Unlike rats, the adult female hamster is heavier and longer than the male. The small size of the males appears to be dependent on the continuous presence of androgens, since castration before or after puberty results in an immediate acceleration of ponderal and linear growth, which is maintained until the female size is reached. The growth of females is not affected by gonadectomy.
Another sexual dimorphism which is reversed in hamsters in comparison with rats is adrenal weight; males have heavier adrenals than females. Castration reduces both absolute and relative adrenal weights of males to the levels of females. It is possible that the sex difference in growth is mediated through a differential secretion of adrenal hormones.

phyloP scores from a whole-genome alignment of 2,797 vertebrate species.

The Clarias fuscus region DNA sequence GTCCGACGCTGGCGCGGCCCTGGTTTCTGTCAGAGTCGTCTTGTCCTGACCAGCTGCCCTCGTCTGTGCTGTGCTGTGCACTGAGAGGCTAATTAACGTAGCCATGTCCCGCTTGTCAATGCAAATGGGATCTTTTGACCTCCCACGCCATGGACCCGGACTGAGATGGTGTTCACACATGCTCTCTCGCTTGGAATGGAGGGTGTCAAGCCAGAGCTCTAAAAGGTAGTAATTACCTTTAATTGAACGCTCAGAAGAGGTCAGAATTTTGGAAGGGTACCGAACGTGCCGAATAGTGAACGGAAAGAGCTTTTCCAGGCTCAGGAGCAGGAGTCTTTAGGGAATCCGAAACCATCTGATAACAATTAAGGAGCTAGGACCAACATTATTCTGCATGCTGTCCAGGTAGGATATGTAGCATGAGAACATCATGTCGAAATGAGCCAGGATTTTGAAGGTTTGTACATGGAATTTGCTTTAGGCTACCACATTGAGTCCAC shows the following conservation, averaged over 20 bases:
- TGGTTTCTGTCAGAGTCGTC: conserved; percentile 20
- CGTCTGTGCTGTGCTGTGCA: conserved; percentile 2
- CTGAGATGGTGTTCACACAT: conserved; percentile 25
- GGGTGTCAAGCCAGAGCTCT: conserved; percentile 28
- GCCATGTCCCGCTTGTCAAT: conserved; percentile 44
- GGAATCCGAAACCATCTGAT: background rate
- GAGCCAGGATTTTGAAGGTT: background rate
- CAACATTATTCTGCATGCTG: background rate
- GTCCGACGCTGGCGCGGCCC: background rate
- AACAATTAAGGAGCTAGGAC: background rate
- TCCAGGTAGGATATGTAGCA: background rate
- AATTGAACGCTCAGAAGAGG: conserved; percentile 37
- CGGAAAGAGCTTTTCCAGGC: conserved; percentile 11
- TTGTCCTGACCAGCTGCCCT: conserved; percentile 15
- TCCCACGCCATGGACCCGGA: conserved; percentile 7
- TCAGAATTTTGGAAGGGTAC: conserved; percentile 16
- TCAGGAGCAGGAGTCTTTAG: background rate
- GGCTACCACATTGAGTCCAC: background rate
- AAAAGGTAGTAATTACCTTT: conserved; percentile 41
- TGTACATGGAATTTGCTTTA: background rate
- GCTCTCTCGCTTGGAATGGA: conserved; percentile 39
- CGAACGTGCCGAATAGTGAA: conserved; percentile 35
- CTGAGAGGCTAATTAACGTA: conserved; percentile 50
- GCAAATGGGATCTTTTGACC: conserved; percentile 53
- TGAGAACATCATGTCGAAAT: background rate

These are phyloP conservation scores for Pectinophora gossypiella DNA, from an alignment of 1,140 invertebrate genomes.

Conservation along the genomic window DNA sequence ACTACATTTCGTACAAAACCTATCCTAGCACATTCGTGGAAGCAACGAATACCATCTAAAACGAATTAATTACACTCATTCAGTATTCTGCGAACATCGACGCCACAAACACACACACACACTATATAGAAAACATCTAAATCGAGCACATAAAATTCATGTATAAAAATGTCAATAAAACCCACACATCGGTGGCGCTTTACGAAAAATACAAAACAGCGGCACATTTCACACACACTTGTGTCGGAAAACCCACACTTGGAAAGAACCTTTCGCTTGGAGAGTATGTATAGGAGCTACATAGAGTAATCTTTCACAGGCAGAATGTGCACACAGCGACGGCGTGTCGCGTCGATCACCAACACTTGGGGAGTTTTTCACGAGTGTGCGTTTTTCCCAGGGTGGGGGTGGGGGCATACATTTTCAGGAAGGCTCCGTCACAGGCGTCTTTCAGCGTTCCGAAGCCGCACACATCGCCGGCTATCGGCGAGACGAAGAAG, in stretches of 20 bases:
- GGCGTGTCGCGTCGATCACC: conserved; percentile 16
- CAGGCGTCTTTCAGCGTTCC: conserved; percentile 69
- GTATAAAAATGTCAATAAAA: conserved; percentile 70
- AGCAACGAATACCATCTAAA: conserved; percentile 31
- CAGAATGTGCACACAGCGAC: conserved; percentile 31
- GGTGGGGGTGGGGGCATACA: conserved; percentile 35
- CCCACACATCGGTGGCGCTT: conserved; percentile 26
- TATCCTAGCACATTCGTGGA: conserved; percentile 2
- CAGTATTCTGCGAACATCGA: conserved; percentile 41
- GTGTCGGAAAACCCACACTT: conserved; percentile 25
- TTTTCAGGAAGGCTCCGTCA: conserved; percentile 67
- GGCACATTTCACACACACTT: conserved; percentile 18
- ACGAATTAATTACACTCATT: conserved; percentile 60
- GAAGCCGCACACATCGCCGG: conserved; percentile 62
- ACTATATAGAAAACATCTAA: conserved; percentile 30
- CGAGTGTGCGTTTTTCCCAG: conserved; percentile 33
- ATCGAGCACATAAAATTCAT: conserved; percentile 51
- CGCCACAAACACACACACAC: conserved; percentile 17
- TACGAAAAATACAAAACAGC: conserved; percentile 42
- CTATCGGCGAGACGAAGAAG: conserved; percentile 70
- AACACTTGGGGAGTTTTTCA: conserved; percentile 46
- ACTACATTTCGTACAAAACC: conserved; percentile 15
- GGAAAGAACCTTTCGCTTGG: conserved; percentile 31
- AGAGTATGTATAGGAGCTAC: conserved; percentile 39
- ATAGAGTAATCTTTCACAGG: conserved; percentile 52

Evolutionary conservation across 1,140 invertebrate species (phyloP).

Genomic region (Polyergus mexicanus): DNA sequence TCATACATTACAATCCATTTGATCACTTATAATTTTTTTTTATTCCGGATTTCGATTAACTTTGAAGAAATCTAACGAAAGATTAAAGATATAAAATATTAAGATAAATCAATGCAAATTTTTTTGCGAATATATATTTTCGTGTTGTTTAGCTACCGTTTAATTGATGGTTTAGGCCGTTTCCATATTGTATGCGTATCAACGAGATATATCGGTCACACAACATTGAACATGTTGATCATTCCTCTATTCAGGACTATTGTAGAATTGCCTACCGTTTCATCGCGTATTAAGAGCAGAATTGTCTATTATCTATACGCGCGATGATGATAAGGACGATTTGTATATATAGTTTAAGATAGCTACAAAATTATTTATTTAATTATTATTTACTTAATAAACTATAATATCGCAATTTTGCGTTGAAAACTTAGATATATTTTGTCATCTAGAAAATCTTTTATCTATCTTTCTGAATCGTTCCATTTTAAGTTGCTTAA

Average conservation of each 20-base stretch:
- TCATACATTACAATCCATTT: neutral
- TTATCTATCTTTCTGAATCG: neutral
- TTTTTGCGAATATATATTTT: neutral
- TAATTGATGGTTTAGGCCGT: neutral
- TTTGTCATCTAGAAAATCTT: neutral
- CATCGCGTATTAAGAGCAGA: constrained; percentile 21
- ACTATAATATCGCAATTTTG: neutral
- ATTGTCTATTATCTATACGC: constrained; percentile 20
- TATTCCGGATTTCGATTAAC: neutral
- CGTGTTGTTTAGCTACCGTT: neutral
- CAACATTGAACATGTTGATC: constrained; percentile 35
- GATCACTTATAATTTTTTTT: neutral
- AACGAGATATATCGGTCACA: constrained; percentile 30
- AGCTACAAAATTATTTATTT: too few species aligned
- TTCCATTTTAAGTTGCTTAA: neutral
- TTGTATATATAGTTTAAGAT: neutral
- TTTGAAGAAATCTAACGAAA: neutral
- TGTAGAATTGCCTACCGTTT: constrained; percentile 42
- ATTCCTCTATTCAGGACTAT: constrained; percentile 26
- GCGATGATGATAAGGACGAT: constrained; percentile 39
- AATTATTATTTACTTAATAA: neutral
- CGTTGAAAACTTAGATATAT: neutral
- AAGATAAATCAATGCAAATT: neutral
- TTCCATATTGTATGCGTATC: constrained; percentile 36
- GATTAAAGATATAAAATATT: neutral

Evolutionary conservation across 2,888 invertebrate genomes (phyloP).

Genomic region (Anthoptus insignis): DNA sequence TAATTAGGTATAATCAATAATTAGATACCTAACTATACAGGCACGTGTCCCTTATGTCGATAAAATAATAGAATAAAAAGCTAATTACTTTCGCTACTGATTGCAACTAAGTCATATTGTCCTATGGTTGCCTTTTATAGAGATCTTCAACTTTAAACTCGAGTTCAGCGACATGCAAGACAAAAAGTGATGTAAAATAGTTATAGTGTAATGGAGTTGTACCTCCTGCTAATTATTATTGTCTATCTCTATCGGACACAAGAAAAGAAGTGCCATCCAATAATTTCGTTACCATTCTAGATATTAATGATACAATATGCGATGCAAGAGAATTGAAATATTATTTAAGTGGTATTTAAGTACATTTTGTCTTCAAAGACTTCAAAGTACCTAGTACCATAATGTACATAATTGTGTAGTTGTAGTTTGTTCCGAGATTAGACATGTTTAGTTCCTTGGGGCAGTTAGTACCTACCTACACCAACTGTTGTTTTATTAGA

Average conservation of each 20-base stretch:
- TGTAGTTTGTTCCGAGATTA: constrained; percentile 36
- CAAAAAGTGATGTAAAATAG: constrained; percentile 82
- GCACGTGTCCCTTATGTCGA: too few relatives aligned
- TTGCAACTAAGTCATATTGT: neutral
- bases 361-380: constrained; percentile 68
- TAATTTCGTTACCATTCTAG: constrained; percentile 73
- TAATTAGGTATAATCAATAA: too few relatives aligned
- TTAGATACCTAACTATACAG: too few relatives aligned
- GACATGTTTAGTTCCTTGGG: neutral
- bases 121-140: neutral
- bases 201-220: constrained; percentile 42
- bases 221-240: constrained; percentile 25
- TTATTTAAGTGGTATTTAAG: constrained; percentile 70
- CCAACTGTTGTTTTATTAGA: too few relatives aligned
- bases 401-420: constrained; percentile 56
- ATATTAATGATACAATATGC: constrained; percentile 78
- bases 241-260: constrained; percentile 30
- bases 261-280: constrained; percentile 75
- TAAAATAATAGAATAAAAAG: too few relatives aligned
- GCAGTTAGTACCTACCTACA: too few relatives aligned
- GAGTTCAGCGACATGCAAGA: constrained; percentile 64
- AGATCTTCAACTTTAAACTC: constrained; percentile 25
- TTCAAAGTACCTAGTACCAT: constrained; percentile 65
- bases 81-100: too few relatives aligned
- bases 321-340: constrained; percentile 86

On the other hand, the sexual dimorphism in pituitary weights of hamsters is similar to rats; females have heavier pituitaries than males. This may reflect a sex difference in the pattern of gonadotrophin secretion, which may be similar in both species.